STEPHANIE'S JOURNAL book cover   Stephanie's Journal
Stephanie Alexander

Design by Sandy Cull, Penguin Design Studio.

Dustjacket synopsis:
"When Stephanie Alexander began her journal for 1997 she was set to embark on an exhilarating new adventure - the planning and opening of Richmond Hill Cafe & Larder. What she did not forsee, however, was that before the year was out, in another country, far from familiar associations, she would suddenly make one of the most liberating, if painful, decisions of her life - to close the door on her renowned restaurant of twenty-one years, Stephanie's.

"Stephanie's Journal records the hectic professional life of one of Australia's foremost writer-cooks and also, with great candour and generosity, offers readers the samll, intimate details of her daily life: her responses to people, the sensuous pleasure she draws from a leaf or a fruit or a flower; her precious times with family and friends; her memories, her doubts, her dark moments and her hopes for the future. And always the food - 'Good food and good fellowship sustain me when I feel low, and delight me when I want to celebrate.'

"The passion, the intelligence, the artist's sensibility and the commitment to excellence revealed in her journal explain much about the eminence Stephanie Alexander has attained in the world of cookery - and why each new book is such a special occasion for everyone who loves food and life.

"A book of the head and heart, to be read late into the night and carried into the kitchen."

About the Author:
Stephanie Alexander was the creative force behind Stephanie's Restaurant before its closure on New Year's Eve in 1997. The restaurant was the recipient of many national and international awards and accolades, and was regarded as an essential Melbourne exprience. In partnership with her daughter Lisa Montague, longtime friend Angela Clemens and cheese expert Will Studd, Stephanie opened the Richmond Hill Cafe & Larder in the autumn of 1997. She was awarded an order of Australia in 1994 and in 1995 received an Australina Achiever award, presented to her by the prime minister.

First Paragraph from the Introduction:

When I started to write this journal I had no inkling that 1997 would be such a momentous year. Or that my life would be changed so dramtically. Or that Stephanie's Restaurant would close forever. Stephanie's journal records the end of an era, and includes my own thoughts about these things.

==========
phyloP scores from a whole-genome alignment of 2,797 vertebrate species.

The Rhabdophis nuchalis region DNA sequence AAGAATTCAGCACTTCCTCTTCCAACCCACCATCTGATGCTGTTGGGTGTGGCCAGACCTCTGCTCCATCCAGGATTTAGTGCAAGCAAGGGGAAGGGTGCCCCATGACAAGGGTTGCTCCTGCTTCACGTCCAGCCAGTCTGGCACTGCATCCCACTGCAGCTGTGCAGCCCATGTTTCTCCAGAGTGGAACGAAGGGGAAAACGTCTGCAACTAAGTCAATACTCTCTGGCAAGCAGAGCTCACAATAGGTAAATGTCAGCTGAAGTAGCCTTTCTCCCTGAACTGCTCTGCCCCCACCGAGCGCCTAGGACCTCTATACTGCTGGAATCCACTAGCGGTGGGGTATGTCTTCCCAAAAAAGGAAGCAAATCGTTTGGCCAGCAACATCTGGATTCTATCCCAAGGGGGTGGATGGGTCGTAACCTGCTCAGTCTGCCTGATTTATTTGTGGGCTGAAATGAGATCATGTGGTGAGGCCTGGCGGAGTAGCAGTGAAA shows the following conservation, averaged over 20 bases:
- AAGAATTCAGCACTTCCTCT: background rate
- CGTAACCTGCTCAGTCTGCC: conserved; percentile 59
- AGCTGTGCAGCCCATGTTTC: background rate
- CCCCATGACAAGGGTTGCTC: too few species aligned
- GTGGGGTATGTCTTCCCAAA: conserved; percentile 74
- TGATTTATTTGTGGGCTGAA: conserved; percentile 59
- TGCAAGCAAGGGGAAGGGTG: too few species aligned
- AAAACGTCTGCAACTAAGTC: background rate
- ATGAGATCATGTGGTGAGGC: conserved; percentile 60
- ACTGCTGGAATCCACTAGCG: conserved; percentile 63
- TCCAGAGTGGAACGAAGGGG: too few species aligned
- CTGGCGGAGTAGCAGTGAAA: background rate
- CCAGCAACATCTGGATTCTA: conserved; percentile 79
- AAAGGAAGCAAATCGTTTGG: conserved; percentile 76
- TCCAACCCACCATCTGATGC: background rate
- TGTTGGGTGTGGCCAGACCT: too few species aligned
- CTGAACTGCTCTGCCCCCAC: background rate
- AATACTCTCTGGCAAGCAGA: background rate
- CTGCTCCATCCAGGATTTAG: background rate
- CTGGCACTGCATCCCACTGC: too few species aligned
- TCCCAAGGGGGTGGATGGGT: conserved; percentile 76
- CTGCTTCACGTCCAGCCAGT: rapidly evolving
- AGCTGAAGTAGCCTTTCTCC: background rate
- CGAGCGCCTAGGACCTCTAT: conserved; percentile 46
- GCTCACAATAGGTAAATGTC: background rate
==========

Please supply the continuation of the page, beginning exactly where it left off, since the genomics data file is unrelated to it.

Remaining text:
I had expected, rather, to explore my recurring preoccupations: how one is connected through people and places to the past, which then influences the present and the future. How one's personal philosophy influences all aspects of one's life. And how out of step I sometimes feel with a world that judges most enterprises by the profitability first of all, whereas I am stuck with an obsesseion to do things well and hang the expense. I am also constantly amazed at how chance happenings - or fate - can catch one's imagination, or change one's direction, or fire one's creativity.

The book includes stories about people and places and artistic endeavour. It includes an account of the two months I spent in Tuscany with my friend Maggie Beer, since published in a different form as Stephanie Alexander and Maggie Beer's Tuscan Cookbook. It details the establishment of Richmond Hill Cafe & Larder. And it includes much about friendship and about growing old and about loss.

Inevitably there is plenty about good food - about finding it, cooking it and enjoying it. As always, my joy in my vocation is all-pervading. Good food and fellowship sustain me when I feel low, and delight me when I want to celebrate. I am always optimistic that the next meal will be wonderful. I feel full of energy, and life seems to get more satisfying as it progresses. I am excited and curious about the future.

From the Viking hardback edition, 1999.

This page and its contents are copyright © 2001 by Perry Middlemiss, Melbourne, Victoria, Australia.

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Last modified: March 28, 2001.